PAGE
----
3. Janell says

    Great tips and as a beginner, it is helpful! Got a silly question for you though…what is a color catcher? I’m making my first large one and I have red cotton flannel blocks and am afraid of it bleeding and wrecking the quilt….

  4. Theresa Morgan says

    Hi I am doing my first rag quilt, someone told me I should sew my blocks together with a stretch stitch but I don’t have this stitch on my machine,I have got a walking foot so is there another stitch I could do please.

  5. weekendnomad says

    Hi Brenna: Great blog:) I was wondering if you have ever mixed flannel with other smoother/regular cotton fabrics? Do they cause problems whilst making a rag quilt? Does it look “off” if most of the fabrics are flannel and one or two are non-flannel cotton-based?
    Thank you!

    • says

      I haven’t, but my mother-in-law has and they turned out great. I think the two different fabrics gave it such a nice texture and look. They have been washed several times and have had no problem holding up.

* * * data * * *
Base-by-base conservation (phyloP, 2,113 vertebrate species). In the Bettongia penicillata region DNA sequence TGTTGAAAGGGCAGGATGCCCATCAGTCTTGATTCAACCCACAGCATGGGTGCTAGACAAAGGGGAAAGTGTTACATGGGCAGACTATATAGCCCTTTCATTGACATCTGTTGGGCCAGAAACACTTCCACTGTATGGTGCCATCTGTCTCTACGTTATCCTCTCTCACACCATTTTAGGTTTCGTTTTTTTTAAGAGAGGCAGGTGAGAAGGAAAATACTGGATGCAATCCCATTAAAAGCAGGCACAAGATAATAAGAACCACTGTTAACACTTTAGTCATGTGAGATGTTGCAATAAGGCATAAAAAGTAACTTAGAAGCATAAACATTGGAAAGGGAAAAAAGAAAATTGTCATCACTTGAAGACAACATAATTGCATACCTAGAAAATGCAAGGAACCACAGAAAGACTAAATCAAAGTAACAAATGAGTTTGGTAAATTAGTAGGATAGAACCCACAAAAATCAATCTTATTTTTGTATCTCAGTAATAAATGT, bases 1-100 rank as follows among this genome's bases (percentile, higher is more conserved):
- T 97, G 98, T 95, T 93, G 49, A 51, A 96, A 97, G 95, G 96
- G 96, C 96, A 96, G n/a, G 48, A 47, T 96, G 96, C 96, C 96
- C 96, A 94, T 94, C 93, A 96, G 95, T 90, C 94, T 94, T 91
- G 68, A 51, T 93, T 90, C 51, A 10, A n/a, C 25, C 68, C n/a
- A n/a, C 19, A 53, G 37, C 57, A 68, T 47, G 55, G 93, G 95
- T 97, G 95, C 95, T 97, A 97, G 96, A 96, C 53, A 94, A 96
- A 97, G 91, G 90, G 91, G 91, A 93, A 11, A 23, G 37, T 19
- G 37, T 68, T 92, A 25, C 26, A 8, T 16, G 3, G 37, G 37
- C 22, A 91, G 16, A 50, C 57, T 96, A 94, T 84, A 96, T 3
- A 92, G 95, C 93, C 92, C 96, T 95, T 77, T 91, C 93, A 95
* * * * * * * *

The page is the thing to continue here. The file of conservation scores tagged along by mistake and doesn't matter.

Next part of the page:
• weekendnomad says

        Bless you!!! Thank you for taking the time to reply. You don’t know how much that means. I have noticed how wonderful you and your fellow sewing-blogger goddesses are! So kind and thoughtful and ready to share. It makes a difference for all of us…beginners or pros! Keep on creating these beautiful pieces of art and Happy Mother’s Day! Cheers!

        • says

          Yes, they do shrink at a different rate, so be sure to wash and dry both fabrics before starting on the project. After washing and drying it should shrink about as much as it is going to.

  6. says